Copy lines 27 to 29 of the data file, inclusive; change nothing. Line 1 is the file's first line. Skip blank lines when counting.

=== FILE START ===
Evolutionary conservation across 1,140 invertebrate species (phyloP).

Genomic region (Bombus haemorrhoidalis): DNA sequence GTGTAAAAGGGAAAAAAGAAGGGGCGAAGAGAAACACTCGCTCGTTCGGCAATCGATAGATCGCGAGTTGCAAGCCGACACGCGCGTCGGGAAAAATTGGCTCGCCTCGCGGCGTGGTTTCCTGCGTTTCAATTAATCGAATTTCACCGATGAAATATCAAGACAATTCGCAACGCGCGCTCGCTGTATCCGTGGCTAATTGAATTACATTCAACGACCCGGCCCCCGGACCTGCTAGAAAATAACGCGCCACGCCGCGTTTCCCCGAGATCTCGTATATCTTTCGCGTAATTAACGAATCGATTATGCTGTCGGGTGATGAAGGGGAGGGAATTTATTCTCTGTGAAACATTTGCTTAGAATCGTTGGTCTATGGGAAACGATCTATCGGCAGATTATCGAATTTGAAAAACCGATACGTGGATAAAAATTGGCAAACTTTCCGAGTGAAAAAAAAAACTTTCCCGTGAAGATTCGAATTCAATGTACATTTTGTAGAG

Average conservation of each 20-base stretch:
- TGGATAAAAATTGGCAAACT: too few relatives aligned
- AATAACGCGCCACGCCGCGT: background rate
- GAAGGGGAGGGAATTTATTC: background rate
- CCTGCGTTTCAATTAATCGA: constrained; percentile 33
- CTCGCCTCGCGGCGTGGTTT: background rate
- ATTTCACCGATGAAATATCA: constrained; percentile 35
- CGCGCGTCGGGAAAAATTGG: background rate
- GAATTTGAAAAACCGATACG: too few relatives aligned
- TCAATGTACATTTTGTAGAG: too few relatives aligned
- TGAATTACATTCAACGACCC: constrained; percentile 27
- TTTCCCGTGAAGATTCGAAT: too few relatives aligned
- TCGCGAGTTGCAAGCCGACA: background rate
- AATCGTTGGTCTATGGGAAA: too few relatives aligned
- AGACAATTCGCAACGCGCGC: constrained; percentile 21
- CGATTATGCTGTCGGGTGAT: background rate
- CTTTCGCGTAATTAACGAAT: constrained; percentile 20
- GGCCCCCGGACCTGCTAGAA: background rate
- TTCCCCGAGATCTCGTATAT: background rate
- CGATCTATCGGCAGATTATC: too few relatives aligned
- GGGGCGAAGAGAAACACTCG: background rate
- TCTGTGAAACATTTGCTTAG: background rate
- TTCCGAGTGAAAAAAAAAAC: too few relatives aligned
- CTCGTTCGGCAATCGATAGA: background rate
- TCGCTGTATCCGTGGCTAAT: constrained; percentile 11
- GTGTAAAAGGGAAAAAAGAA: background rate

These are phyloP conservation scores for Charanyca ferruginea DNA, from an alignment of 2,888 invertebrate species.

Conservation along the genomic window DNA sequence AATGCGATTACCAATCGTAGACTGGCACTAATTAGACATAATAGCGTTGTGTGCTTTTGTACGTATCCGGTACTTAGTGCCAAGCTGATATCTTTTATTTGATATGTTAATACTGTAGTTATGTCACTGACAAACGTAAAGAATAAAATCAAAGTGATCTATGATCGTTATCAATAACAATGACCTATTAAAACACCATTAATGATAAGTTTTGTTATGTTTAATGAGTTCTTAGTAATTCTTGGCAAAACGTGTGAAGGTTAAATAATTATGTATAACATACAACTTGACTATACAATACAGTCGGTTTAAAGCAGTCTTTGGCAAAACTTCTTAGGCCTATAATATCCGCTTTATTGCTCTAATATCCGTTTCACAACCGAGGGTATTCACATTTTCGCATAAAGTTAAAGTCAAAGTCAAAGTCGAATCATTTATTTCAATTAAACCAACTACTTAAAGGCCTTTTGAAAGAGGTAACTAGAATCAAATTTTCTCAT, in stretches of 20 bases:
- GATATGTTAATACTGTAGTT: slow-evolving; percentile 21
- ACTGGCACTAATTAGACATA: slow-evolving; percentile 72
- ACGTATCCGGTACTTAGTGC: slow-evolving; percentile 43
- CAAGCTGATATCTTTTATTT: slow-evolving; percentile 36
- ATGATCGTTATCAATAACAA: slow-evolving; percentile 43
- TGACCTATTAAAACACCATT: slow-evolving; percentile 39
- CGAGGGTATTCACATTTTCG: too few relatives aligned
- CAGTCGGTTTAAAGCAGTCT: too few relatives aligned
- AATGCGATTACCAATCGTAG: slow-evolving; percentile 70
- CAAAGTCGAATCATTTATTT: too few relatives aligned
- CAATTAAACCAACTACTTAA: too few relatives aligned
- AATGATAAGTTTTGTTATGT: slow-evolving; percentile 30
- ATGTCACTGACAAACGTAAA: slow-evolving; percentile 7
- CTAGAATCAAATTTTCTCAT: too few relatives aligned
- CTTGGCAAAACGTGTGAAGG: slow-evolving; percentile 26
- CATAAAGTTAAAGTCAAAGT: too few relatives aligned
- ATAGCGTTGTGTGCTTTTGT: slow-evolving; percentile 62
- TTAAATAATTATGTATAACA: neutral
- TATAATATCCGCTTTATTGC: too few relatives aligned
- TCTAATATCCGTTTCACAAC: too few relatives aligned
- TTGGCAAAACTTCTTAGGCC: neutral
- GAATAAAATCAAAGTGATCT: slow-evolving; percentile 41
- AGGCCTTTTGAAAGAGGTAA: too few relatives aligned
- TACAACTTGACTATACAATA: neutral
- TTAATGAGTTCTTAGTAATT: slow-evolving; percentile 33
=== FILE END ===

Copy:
- TCGCTGTATCCGTGGCTAAT: constrained; percentile 11
- GTGTAAAAGGGAAAAAAGAA: background rate

These are phyloP conservation scores for Charanyca ferruginea DNA, from an alignment of 2,888 invertebrate species.